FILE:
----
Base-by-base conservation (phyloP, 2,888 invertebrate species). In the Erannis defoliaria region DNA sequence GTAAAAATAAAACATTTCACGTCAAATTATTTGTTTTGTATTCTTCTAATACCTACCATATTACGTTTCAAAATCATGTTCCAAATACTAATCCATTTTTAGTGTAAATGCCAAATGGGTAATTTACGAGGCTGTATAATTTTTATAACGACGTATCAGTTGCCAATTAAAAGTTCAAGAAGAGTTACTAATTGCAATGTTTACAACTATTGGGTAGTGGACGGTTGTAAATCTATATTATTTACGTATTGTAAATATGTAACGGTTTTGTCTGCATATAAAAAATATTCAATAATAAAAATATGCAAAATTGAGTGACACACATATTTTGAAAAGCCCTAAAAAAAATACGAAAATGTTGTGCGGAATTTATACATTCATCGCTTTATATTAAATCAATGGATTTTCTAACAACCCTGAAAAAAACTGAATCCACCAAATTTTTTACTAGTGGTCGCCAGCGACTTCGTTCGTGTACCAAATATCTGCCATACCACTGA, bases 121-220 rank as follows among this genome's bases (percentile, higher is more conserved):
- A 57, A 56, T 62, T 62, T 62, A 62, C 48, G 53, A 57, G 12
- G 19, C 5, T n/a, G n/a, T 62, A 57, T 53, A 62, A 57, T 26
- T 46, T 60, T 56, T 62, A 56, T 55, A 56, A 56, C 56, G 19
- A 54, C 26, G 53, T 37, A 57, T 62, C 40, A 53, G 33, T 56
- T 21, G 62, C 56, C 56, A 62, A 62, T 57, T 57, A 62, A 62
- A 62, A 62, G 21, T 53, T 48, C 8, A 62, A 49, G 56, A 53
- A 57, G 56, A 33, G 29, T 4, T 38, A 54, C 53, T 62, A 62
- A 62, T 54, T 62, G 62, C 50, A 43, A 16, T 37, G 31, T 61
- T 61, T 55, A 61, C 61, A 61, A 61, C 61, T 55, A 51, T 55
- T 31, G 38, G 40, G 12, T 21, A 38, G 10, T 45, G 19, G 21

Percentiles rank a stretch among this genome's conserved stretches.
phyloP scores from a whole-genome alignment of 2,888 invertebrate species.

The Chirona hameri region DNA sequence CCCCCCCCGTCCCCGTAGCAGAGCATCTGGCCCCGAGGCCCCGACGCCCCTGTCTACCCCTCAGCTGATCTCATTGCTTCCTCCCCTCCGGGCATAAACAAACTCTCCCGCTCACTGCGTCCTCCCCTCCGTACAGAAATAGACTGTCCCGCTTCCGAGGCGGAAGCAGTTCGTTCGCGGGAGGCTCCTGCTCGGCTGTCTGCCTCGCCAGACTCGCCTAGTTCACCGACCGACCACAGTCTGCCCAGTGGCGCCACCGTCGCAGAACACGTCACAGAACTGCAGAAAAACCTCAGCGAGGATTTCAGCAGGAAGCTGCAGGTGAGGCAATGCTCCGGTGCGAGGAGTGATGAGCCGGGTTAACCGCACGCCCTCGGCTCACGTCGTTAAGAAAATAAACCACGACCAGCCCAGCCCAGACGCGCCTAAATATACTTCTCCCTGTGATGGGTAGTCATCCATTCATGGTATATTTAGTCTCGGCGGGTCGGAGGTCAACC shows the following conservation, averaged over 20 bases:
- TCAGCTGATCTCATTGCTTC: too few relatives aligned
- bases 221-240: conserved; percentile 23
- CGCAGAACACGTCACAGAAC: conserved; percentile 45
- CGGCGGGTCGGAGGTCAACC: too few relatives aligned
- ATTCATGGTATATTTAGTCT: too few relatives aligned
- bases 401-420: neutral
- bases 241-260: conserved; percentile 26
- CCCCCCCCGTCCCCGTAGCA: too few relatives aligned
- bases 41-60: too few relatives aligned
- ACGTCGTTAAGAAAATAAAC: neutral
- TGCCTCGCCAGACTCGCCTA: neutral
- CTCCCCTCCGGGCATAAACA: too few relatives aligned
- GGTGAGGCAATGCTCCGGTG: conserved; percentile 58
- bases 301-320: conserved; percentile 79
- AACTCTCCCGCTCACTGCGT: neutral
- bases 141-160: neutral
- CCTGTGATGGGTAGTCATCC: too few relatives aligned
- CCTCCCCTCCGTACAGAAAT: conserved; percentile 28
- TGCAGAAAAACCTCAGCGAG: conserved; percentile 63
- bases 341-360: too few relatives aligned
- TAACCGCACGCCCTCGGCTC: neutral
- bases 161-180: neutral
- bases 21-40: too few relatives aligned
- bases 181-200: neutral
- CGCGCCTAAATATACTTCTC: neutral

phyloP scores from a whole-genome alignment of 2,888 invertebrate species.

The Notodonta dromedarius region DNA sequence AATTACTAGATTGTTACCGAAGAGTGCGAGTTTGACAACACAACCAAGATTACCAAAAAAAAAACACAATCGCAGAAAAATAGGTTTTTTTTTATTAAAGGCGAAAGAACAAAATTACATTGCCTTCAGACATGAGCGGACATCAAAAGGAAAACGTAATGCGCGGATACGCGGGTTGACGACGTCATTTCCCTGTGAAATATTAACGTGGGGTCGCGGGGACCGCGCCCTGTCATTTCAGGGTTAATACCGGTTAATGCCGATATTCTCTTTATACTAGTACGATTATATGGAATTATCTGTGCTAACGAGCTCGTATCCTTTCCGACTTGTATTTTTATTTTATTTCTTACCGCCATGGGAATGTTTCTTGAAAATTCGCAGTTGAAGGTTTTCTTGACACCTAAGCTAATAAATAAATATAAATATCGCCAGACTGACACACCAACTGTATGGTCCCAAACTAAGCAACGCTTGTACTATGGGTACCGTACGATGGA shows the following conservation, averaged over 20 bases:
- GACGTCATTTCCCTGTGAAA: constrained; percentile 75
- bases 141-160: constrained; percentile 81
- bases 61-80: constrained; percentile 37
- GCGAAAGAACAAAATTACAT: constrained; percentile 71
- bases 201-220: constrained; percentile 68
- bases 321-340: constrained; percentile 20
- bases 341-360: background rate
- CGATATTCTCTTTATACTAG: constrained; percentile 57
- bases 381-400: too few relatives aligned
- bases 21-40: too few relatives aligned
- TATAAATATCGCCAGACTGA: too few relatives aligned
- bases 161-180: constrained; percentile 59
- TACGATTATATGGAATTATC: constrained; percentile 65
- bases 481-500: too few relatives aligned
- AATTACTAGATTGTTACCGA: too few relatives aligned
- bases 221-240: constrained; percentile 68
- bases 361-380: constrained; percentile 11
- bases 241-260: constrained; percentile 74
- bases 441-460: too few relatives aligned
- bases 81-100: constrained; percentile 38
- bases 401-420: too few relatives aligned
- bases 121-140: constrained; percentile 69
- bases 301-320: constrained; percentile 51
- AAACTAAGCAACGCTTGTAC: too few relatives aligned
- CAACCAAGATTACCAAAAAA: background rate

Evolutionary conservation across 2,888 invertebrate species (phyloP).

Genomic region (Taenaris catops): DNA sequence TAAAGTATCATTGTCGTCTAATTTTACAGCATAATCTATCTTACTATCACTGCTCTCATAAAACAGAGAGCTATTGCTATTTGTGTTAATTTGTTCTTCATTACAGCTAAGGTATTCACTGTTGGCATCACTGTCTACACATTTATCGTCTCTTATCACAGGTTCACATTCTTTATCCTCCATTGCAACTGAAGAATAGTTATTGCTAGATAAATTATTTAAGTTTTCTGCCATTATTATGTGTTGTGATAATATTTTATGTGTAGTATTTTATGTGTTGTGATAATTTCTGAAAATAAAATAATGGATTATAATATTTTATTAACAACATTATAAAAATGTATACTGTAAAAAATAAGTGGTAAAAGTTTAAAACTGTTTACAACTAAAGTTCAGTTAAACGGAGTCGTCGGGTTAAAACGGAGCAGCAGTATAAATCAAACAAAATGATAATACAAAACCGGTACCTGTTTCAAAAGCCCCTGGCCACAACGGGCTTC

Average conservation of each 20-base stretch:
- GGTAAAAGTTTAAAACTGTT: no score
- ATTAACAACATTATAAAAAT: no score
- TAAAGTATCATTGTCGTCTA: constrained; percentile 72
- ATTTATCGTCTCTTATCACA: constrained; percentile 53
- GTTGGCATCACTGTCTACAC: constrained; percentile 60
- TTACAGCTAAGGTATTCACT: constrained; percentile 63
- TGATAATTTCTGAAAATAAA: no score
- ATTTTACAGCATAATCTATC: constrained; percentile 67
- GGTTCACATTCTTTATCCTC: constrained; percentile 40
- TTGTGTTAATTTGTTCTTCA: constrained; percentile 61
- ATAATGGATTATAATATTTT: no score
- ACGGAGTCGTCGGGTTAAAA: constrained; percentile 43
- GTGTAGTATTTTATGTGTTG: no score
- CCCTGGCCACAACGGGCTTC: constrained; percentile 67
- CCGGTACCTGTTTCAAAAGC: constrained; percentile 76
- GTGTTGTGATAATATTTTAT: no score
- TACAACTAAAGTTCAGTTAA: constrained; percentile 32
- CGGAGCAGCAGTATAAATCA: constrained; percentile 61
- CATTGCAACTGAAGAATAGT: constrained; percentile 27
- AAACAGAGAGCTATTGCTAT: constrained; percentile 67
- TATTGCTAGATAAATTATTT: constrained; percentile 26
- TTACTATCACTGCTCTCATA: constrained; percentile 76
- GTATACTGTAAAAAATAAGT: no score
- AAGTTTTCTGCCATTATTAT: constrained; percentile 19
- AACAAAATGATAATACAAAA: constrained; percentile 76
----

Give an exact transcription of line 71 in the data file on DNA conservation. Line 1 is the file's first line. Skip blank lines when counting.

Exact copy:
- ATTAACAACATTATAAAAAT: no score